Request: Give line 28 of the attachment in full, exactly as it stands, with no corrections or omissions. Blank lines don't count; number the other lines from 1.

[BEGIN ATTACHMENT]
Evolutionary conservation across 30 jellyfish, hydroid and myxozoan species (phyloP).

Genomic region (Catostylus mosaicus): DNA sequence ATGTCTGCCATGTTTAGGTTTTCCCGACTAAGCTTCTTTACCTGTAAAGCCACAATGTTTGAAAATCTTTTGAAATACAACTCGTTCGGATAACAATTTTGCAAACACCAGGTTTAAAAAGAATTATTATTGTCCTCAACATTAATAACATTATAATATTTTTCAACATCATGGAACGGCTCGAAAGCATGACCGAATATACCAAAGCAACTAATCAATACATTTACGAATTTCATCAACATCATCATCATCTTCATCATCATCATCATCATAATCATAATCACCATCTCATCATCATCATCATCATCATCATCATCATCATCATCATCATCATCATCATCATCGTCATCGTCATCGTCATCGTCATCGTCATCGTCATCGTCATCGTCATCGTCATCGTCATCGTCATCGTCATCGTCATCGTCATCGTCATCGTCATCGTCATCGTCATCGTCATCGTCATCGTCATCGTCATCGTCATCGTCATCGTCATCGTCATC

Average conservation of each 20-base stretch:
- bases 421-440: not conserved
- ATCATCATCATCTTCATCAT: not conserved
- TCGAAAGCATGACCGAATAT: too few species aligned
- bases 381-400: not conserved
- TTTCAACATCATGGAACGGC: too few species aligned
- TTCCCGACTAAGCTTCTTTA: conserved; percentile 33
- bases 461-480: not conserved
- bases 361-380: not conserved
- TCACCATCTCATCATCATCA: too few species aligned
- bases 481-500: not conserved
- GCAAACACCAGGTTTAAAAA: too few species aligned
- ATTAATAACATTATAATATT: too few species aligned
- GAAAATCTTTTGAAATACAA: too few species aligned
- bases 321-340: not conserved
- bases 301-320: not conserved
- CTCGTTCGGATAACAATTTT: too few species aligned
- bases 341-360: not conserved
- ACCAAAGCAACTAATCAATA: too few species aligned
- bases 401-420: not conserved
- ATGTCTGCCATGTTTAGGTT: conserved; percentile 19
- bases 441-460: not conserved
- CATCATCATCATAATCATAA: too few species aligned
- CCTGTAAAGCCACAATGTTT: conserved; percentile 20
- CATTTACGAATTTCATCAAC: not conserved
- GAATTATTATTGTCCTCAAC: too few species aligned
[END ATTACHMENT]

- GAATTATTATTGTCCTCAAC: too few species aligned